The DC city council voted unanimously yesterday to approve a short-term rental bill that limits non-owner occupied rentals to primary residences only and caps them at a maximum of 90 days per year, among other regulations.
Ahead of the vote, council members debated several amendments, including council chairman Phil Mendelson’s proposal to offset the estimated $104 million in lost short-term rental revenue with excess revenues identified in the most recent annual revenue estimate. His proposal also included a delay in the effective date of the ordinance to October 1, 2019, to give property owners time to change their properties’ uses.
The former stipulation faced opposition at the October 16 meeting and resulted in the vote’s postponement, but it was approved unanimously yesterday.
The council also approved council member Charles Allen’s amendment to allow some short-term rental owners to apply for an exemption to the 90-day rental limit if they are required to work away from the city, as many DC residents are for military or diplomatic assignments, or if they are away for medical care for themselves or a family member for longer than 90 days.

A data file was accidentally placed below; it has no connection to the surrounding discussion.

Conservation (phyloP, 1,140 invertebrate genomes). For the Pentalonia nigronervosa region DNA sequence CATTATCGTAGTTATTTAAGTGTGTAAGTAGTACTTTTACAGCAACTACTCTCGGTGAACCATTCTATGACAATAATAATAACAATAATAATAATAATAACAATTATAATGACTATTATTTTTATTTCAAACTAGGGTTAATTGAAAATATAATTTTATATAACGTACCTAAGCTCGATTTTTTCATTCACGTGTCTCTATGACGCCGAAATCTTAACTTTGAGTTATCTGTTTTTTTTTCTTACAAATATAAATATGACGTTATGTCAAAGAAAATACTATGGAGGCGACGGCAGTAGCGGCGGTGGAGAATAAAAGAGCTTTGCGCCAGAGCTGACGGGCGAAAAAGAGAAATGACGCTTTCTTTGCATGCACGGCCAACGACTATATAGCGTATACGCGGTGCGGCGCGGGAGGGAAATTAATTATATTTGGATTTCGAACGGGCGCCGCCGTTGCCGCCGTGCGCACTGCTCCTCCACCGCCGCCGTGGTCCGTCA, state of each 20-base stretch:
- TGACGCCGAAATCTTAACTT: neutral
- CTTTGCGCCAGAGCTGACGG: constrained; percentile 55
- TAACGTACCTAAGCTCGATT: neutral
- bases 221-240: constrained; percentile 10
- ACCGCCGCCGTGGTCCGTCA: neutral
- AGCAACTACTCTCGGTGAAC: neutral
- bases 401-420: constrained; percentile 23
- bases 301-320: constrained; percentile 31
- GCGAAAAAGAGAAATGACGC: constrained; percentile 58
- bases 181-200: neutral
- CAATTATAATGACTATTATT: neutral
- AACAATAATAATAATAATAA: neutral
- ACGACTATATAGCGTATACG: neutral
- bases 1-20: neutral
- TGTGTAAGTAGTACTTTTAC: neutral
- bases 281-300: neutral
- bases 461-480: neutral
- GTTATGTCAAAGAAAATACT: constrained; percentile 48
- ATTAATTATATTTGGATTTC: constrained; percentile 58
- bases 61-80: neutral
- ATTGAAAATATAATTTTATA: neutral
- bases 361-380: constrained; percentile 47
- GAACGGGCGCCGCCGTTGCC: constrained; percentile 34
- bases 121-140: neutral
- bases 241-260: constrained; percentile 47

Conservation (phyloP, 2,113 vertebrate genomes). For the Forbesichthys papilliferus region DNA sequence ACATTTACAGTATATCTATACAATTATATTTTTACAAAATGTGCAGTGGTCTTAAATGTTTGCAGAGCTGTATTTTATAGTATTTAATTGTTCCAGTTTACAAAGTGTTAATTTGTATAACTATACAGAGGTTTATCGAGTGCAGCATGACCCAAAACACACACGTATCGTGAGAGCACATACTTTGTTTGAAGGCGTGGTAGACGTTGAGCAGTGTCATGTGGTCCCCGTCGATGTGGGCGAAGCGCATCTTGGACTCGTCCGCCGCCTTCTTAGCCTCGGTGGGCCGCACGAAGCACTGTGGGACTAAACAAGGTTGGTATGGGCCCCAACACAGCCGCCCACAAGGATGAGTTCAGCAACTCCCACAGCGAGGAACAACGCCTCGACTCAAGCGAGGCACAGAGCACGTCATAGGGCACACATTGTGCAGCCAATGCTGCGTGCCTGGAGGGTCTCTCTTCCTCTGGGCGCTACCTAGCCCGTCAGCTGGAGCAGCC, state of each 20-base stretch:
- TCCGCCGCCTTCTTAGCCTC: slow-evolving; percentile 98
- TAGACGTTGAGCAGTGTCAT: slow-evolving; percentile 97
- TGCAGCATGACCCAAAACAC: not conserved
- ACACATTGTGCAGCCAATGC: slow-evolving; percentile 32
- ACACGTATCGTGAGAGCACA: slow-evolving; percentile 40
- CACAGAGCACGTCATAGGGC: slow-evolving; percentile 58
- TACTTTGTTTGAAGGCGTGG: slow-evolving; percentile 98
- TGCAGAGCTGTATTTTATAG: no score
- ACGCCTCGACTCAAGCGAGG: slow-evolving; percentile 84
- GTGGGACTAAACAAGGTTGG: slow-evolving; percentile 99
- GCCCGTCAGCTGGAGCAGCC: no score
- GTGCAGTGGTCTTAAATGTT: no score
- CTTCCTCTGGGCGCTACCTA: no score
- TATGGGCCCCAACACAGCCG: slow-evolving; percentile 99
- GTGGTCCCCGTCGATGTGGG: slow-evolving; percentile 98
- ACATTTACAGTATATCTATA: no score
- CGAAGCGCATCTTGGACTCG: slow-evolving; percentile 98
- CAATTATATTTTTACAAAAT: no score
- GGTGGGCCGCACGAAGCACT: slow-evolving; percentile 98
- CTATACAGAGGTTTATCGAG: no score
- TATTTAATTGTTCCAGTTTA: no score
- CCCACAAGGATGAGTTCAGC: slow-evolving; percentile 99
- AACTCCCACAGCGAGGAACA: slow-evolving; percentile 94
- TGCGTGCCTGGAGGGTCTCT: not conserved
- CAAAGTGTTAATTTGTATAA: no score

Mendelson and council member Kenyan McDuffie, who proposed the short-term rental bill in January of last year, called the amendment “a recipe for mischief” and pointed to the additional administrative requirements it would demand. The council approved the amendment 9 – 4.
Other amendments were voted down to the applause of meeting attendees, including another attempt to increase the 90-day rental cap to 120 days and a request to increase the short-term rental property limit from primary only to primary plus one additional dwelling.
The bill now heads to mayor Murial Bowser’s desk where she is not expected to veto it.
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